Talking While Driving Safest With Someone Who Can See What You See

Talking on a cell phone is a known driving distraction, but new research suggests that talking to someone who can see what you see may actually contribute to driving safety.  Results from a driving simulator study showed that conversation partners who could see the driver’s view via videophone were able to modulate their conversation according to what was happening on the road.

This is a photo of a couple in a convertible.The findings are forthcoming in Psychological Science, a journal of the Association for Psychological Science.

“We’ve done years of study on driver distraction, and previous studies suggest that passengers often aren’t distracting. In fact, passengers can be helpful, especially if they’re adults who have had experience and also are active drivers themselves,” said University of Illinois psychology professor and Beckman Institute director Arthur Kramer. Kramer led the research with postdoctoral fellow Kyle Mathewson, now a professor of psychology at the University of Alberta, and graduate student John Gaspar.

For the study, the researchers set up four driving scenarios: a driver alone in the simulator, a driver speaking to a passenger in the simulator, a driver speaking to someone on a hands-free cell phone, and a driver speaking to someone who could see the driver and observe the driving scene via hands-free videophone.

The drivers, all college-age participants, encountered various driving challenges that included merging and navigating around unpredictable drivers in other cars. The researchers kept track of the drivers’ lateral moves, distance from other cars, speed, collisions, and ability to find and take a designated exit. They also recorded speech and tracked the driver’s eye movements.

Driving alone was the safest option, the researchers found, in line with previous research. There were significantly fewer collisions when drivers were alone in the simulated car than when they were speaking to a passenger in the car. Passengers helped drivers find their exits and improved their memory of road signs, but they detracted from overall safety (avoidance of collisions), Kramer said.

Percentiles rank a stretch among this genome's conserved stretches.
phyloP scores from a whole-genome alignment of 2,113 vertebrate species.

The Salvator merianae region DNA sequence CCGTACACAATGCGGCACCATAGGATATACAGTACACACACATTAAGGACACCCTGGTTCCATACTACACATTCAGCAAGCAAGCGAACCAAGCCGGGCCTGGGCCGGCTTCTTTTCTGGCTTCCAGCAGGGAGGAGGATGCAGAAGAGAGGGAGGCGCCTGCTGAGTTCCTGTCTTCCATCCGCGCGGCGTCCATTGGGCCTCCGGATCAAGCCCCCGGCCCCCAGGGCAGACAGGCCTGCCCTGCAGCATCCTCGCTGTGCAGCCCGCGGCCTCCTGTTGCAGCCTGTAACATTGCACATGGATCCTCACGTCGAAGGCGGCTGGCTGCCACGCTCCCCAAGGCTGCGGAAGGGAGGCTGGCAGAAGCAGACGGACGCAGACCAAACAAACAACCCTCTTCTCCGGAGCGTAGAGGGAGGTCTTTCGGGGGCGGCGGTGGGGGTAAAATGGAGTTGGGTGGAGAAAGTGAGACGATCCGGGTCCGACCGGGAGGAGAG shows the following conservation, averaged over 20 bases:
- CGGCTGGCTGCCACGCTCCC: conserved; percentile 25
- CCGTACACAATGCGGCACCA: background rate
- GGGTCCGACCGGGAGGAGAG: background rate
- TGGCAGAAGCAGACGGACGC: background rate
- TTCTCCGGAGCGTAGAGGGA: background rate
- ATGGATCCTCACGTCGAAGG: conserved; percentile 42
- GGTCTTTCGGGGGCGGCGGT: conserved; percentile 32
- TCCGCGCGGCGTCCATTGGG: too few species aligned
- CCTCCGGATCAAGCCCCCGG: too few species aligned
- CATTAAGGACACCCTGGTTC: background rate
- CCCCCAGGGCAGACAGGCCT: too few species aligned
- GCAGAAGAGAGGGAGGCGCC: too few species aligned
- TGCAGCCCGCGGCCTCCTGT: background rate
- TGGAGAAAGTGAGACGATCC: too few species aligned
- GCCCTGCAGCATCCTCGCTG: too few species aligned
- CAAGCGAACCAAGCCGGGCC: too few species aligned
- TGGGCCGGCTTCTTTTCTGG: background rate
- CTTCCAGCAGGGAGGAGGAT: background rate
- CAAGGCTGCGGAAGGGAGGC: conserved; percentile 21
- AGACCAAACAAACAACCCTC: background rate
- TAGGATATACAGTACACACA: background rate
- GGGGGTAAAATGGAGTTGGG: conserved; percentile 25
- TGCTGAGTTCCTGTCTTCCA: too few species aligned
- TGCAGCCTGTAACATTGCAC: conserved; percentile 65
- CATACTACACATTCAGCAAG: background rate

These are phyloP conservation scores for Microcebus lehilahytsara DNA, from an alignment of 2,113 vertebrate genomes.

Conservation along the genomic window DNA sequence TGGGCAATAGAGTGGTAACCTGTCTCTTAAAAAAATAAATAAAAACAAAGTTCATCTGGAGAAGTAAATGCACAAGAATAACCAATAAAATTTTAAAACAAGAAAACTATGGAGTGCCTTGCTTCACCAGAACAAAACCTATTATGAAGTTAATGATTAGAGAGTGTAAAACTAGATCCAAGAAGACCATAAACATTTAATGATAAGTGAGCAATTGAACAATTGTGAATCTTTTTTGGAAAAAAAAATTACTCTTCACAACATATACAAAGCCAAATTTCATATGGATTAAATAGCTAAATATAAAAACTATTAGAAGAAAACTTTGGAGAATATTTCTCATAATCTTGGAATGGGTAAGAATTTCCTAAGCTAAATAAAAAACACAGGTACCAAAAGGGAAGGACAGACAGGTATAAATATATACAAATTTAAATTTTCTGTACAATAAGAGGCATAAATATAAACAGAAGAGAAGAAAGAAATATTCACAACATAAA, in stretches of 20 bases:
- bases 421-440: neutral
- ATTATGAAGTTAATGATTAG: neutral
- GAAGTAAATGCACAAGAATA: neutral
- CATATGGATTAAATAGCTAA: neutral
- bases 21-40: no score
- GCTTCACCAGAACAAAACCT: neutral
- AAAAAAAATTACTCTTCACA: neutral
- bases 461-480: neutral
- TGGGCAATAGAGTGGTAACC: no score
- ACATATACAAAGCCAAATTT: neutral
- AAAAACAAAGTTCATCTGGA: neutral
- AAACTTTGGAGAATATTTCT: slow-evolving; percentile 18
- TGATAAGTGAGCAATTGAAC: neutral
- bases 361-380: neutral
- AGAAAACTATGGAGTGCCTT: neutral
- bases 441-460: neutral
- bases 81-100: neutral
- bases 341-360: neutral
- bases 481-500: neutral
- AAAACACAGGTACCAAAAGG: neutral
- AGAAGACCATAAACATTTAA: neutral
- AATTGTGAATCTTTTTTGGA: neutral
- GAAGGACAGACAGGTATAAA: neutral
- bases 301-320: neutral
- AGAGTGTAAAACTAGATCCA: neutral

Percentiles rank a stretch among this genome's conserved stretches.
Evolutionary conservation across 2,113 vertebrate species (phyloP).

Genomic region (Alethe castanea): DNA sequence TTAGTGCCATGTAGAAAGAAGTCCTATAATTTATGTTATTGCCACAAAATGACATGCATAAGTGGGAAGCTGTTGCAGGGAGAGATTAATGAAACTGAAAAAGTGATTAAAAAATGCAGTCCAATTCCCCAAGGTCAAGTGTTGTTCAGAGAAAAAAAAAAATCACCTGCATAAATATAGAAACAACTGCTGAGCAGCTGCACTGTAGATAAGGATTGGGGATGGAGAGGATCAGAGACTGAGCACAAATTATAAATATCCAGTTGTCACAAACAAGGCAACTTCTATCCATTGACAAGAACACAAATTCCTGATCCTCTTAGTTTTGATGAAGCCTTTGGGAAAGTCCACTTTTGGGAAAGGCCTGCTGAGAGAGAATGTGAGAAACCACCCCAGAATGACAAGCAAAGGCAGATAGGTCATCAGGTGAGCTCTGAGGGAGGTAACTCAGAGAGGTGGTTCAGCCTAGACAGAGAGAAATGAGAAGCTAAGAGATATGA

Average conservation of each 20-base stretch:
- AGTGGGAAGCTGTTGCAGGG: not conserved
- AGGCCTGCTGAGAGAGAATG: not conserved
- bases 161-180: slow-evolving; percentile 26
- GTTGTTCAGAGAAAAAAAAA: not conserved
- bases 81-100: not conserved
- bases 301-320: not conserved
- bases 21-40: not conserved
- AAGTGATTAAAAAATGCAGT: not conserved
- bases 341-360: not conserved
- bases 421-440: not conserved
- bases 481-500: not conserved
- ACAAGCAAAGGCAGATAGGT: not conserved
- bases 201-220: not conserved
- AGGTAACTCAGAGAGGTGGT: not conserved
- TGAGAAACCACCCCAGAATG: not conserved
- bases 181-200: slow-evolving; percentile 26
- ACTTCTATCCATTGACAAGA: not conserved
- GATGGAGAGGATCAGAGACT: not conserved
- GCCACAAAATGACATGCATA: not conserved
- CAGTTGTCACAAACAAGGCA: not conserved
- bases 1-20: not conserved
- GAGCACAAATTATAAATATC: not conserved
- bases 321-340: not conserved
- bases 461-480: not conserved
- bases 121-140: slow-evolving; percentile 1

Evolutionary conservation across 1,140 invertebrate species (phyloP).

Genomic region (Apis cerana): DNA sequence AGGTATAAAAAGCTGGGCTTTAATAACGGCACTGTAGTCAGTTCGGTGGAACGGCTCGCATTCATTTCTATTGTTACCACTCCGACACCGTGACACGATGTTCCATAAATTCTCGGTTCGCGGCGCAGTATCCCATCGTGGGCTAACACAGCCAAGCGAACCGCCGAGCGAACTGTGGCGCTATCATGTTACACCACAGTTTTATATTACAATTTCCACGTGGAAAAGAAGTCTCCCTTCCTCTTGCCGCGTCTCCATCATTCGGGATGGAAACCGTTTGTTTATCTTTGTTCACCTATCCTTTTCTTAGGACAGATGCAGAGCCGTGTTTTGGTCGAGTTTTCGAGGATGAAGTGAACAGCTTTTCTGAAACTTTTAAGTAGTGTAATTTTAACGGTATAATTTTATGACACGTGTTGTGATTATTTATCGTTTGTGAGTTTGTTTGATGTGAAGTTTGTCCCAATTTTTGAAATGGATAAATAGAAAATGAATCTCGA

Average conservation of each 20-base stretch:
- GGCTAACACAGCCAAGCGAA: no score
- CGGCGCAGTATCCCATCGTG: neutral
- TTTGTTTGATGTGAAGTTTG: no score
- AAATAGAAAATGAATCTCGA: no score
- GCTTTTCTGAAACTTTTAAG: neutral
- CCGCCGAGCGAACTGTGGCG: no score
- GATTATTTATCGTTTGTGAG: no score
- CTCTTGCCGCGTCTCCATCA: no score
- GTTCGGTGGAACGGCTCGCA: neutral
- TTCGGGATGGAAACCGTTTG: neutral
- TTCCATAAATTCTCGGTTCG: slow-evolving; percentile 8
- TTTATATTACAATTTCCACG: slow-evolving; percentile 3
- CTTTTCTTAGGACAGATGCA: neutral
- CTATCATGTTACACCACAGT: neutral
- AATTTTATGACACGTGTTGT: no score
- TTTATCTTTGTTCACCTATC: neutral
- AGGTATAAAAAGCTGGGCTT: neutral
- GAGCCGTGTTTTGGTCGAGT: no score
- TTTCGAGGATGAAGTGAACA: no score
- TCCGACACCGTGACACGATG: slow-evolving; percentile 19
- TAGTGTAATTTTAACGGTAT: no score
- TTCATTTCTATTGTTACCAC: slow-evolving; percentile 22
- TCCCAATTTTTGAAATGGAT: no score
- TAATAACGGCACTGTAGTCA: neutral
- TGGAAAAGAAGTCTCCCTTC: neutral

Speaking to someone on a cell phone who had no awareness of what was going on inside or outside the car was the most dangerous of the conditions — it more than tripled the likelihood of a collision, the researchers found.

The most interesting results, however, occurred when a driver spoke to someone who wasn’t in the car but who could see what was happening via videophone.

“Drivers were less likely to be involved in a collision when their remote partner could see what they were seeing,” Gaspar said. “And this benefit seems to be driven by changes in the way partners talked to the driver.”

Seeing the driver and watching what was going on in traffic during the conversation allowed the non-driving partner to stop speaking, for example, when something unexpected occurred on the road, or to point out a situation that might be dangerous, Gaspar said.

“Conversations with a partner on the videophone were very similar to conversations with a passenger,” he said.

The findings demonstrate that a passenger or conversation partner can contribute significantly to the safety of the driving experience, Kramer said. If that person knows what’s going on in the car, he or she can stop talking or draw the driver’s attention to specific road conditions. While it isn’t safer for the driver than driving alone or in silence, it is safer than speaking on a cell phone to someone who doesn’t know what’s going on in and around the car, he said.

“There is no condition in which having the videophone information is worse than speaking on a cell phone; the collisions are reduced 40 or 50 percent  that’s pretty big,” Kramer said. “I’m not suggesting people speak on cell phones while driving, but if the driver is speaking to someone who is not in the car, it would be helpful for the conversation partner to have information about what the driver is seeing and doing.”

This research was supported by a grant from the Office of Naval Research to A. F. Kramer and by a Beckman Institute fellowship to K. E. Mathewson.

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